Family Planning and Romance

Barbara Vey -- July 8th, 2011

Thanks to Maya Rodale, I’ve just read an article by Susan Quilliam from The Journal of Family Planning & Reproductive Health Care and I couldn’t believe what I was reading.  The author actually blames romance for “womens formal exposure to sex and relationship education.” (In a bad way.)  She says, “What we see in our consulting rooms is more likely to be informed by Mills and Boon than by the Family Planning Association.”  Really? And have you asked your clients if that’s the case or are you just making an assumption?

Ms. Quilliam goes on to say, “In one recent survey, only 11.5% of romantic novels studied mentioned condom use, and within these scenarios the heroine typically rejected the idea because she wanted ‘no barrier’ between her and the hero. Even more worryingly, while the romance readers interviewed said that they knew that such episodes were fiction, and that spontaneous sexual encounters are never risk-free, nevertheless there was a clear correlation between the frequency of romance reading and the level of negative attitude towards condoms and the intention to use them in the future.”

There’s several things at play here.  How many books were read, from what year (books written before the 1970s should be looked at differently than those written today), what genre (obviously sci-fi and paranormal romances should be considered differently because of their world building can cause different rules) and who the audience is.  If it is an adult book, they should know about condoms.  Just like an X or R rated movie.  And I find it much more likely that young people are getting their sex information from movies, television, videos games and much more importantly from their friends who probably know less about it than they do.  And while we’re add it, let’s blame animals.  They obviously do it without condoms in front of kids.  Where will it all end?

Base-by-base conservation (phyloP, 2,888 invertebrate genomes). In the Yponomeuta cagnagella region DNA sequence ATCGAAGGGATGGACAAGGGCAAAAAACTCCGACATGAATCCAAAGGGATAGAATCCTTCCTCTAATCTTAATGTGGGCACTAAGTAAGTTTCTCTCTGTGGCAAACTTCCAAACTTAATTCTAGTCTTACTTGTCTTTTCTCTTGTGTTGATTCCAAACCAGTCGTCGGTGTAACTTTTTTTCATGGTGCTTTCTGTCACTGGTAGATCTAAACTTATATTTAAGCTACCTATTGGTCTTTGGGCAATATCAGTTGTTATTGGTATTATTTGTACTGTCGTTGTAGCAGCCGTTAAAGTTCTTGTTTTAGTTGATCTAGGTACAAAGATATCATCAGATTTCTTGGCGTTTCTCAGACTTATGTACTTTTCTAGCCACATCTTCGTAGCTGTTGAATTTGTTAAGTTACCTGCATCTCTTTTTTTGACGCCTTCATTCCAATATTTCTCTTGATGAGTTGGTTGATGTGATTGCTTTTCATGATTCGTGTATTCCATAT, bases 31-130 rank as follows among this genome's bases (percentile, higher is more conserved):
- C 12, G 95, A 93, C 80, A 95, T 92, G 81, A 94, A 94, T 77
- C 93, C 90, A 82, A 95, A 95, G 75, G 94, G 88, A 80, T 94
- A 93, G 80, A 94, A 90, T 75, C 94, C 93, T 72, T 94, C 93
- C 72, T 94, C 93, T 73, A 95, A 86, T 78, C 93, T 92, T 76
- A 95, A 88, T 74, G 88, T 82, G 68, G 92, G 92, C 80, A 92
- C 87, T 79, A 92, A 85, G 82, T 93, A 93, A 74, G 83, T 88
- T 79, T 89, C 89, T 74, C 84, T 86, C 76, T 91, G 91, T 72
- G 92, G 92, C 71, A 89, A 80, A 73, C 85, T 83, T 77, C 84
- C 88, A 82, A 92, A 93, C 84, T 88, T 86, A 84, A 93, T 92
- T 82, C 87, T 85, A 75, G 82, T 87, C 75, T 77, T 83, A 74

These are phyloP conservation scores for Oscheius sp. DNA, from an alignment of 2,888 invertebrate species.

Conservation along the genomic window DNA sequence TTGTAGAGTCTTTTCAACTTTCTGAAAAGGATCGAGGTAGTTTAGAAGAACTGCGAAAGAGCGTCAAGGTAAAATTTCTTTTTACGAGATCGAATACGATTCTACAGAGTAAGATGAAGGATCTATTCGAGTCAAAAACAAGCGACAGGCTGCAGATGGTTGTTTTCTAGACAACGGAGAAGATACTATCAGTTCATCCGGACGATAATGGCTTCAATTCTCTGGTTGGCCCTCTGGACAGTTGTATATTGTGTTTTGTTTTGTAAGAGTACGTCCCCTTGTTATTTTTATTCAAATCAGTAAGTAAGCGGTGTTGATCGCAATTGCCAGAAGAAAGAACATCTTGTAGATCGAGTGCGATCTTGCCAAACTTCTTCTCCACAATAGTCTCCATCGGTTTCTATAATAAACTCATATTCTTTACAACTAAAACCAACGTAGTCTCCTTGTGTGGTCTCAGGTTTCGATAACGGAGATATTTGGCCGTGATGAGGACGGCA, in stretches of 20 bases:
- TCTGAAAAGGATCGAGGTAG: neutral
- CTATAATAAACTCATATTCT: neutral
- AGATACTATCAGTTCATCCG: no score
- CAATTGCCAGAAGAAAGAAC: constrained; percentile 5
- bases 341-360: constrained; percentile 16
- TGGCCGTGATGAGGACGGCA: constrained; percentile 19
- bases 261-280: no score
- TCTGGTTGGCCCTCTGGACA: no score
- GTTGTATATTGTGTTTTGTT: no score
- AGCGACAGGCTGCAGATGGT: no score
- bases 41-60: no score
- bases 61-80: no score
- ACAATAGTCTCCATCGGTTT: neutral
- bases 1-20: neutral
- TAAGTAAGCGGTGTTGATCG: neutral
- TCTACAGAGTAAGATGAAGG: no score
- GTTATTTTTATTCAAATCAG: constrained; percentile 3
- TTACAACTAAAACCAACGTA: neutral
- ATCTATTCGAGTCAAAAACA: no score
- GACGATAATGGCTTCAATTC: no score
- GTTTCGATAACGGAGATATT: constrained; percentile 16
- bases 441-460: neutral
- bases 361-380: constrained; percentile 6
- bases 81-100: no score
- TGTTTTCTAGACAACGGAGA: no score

To blame romance, an industry that touts monogamous, loving relationships, absolutely amazes me.

Maya Roldale wrote a terrific blog about this subject and quotes RWA statics, “The heart of the U.S. romance novel readership is women aged 31–49 who are currently in a romantic relationship.” And Maya goes on to say, “If that woman doesn’t know the basics of sex by that age, then we have other problems.”

Well said Maya.  You can read Maya’s complete blog here.

Bottom Line: Susan Quilliam, please contact me and I’ll send you some current romance novels.

55 thoughts on “Family Planning and Romance

  1. Felicia Sparks

    That is just plain crazy. I have been reading romance since I was 13 and stayed a “v” until 25. I don’t think it has anything at all to do with what you read unless reading is the only way you are ever taught anything. Mostly, it is your parents and environment that teach you more about things and how to respond. Thanks for sharing that article!

  2. kimberlee Shortland

    Talk about ignorance! But then, we should be used to that where romance novels are concerned. People are usually happy to jump on any bandwagon when it comes to bashing the romance industry, most having never read a romance in their lives. I do admit that yesterday’s erotica is today’s romance, but still.